July 2024: Making toxicological phenotypes FAIR-y Tale-Worthy!

This month’s image depicts a lateral and dorsal image of a 4 days old zebrafish (Danio rerio) embryo acquired with bright field microscopy. A novel high content screening machine named Automated Imaging Robot (AIR) allows the direct sampling of individual zebrafish embryos from a multi-well plate and the automatic positioning of the sample in front of a microscope. The AIR can process 100 zebrafish embryos in 1-2 h, making it a powerful tool for HCS studies of small organisms. Images are then further processed using “FishInspector”, a software which allows the user to annotate and quantify morphological structures in the zebrafish (i.e. eye, yolk and swim bladder) and calculate additional body features such as length, tail curvature and body shape. The final goal is to assess if different chemicals lead to specific toxicological patterns in zebrafish embryos. The image was captured at the Center of Environmental Research - UFZ, Department Ecotoxicology, in Leipzig in the frame of the EU HORIZON 2020 project “PrecisionTox”, where about 200 chemicals will be tested for a comparative assessment using this specific assay. The project aims at inferring human health relevant information of chemical from alternative non-mammalian model species.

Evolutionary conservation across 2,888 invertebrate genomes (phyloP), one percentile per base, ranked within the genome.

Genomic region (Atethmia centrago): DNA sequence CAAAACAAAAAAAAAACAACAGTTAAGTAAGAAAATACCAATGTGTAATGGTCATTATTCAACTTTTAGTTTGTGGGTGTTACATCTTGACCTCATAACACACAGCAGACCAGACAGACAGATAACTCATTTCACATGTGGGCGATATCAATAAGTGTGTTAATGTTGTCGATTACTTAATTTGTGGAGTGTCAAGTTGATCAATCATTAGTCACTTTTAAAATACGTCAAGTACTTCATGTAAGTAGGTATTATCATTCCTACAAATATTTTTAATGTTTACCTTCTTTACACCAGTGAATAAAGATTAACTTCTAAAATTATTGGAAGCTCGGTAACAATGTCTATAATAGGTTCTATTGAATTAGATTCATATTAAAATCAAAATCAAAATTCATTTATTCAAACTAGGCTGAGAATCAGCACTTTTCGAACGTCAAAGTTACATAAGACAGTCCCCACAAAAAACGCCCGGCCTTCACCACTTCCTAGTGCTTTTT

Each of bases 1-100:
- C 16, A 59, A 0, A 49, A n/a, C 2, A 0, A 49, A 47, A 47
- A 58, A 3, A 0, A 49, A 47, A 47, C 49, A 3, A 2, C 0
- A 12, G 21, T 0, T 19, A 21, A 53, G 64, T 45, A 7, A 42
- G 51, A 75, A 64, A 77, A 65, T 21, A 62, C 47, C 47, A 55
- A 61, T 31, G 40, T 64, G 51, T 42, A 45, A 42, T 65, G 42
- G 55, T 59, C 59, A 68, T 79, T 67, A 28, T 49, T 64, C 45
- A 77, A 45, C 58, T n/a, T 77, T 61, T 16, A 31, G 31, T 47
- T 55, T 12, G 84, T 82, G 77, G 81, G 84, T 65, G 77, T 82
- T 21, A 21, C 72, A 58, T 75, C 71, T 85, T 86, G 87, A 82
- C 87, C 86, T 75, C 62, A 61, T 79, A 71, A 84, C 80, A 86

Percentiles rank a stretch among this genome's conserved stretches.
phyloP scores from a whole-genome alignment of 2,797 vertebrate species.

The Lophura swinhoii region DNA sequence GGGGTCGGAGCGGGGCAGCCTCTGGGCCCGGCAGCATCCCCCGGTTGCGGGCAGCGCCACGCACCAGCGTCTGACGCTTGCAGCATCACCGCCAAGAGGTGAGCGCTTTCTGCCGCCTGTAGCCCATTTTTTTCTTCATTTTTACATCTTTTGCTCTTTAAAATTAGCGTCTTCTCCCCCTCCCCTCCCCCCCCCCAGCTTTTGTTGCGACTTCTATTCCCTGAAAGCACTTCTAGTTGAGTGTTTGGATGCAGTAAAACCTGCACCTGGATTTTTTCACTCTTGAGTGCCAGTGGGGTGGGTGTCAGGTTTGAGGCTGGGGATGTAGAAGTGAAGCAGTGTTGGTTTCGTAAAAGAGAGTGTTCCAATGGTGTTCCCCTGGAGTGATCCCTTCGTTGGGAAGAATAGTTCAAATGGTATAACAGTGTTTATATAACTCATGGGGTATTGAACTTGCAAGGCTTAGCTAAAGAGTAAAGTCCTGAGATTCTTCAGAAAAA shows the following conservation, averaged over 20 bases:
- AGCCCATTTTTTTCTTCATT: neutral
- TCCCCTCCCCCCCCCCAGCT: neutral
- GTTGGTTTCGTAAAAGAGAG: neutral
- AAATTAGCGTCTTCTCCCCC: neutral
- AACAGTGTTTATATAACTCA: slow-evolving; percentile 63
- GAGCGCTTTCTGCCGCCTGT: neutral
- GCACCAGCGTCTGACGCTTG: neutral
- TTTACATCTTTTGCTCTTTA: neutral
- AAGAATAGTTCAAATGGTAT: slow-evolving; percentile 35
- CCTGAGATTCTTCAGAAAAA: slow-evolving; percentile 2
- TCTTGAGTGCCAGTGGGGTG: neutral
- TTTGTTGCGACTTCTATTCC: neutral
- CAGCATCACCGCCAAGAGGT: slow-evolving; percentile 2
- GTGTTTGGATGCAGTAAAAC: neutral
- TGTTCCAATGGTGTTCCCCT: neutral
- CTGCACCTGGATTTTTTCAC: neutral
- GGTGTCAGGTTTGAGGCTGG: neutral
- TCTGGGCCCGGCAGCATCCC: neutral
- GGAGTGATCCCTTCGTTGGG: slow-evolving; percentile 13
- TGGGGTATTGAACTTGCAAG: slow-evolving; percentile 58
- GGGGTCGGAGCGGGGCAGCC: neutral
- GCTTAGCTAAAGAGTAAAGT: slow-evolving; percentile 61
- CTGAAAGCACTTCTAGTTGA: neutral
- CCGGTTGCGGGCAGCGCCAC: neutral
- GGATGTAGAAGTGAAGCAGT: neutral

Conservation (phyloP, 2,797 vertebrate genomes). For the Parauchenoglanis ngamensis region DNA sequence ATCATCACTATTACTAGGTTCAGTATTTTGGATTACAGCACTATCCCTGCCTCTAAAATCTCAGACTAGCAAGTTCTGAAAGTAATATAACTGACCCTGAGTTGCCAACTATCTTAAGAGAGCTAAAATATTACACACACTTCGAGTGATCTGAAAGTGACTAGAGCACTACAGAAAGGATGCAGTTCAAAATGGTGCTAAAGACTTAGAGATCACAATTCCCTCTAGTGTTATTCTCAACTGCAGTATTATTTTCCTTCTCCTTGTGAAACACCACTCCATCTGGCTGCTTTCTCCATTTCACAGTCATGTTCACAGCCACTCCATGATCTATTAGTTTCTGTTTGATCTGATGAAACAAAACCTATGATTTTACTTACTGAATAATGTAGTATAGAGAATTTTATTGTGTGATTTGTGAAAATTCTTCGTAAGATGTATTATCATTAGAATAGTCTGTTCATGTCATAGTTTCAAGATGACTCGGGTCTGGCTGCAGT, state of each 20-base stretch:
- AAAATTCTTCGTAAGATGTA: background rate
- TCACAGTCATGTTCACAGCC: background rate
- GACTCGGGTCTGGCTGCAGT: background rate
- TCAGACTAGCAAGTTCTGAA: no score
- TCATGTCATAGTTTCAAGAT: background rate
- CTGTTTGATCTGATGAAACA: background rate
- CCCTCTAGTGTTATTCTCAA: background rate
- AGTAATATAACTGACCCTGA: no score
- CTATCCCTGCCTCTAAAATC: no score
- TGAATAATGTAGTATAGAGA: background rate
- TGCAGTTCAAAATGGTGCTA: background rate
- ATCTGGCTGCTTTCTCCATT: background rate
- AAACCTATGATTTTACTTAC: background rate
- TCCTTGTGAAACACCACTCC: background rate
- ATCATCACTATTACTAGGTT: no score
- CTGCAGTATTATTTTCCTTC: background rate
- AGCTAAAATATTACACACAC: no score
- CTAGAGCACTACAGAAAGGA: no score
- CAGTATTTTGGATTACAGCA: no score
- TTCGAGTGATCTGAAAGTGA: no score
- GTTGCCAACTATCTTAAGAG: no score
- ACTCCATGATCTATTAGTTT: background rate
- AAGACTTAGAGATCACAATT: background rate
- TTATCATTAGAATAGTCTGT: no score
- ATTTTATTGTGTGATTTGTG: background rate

Zebrafish are widely used in toxicological studies to understand the adverse effect of chemical exposure. But how can FAIR principles be included in such studies? In this specific case, images together with the information on chemical exposure can be uploaded to OMERO. Regions of interests (ROIs) are also uploaded to give to the user a full overview of morphological effect after chemical exposure. Associated SOPs are reported in the Electronic Lab Notebook (ELN) eLabFTW to be re-used an easily shared with collaborators and on-demand. Additional information on the chemical proprieties is given by adding a link in OMERO to external and internal effect database (i.e. PubChem, INTOB). This allows future users to re-use these data avoiding repetition of experiments already conducted. Finally, analysis workflows, study information, raw data and workflows will be publicly available on the BioImage Archive and GitLab.

Dr Riccardo Massei, Data Steward at NFDI4BIOIMAGE and the Center for Environmental Research (UFZ), Leipzig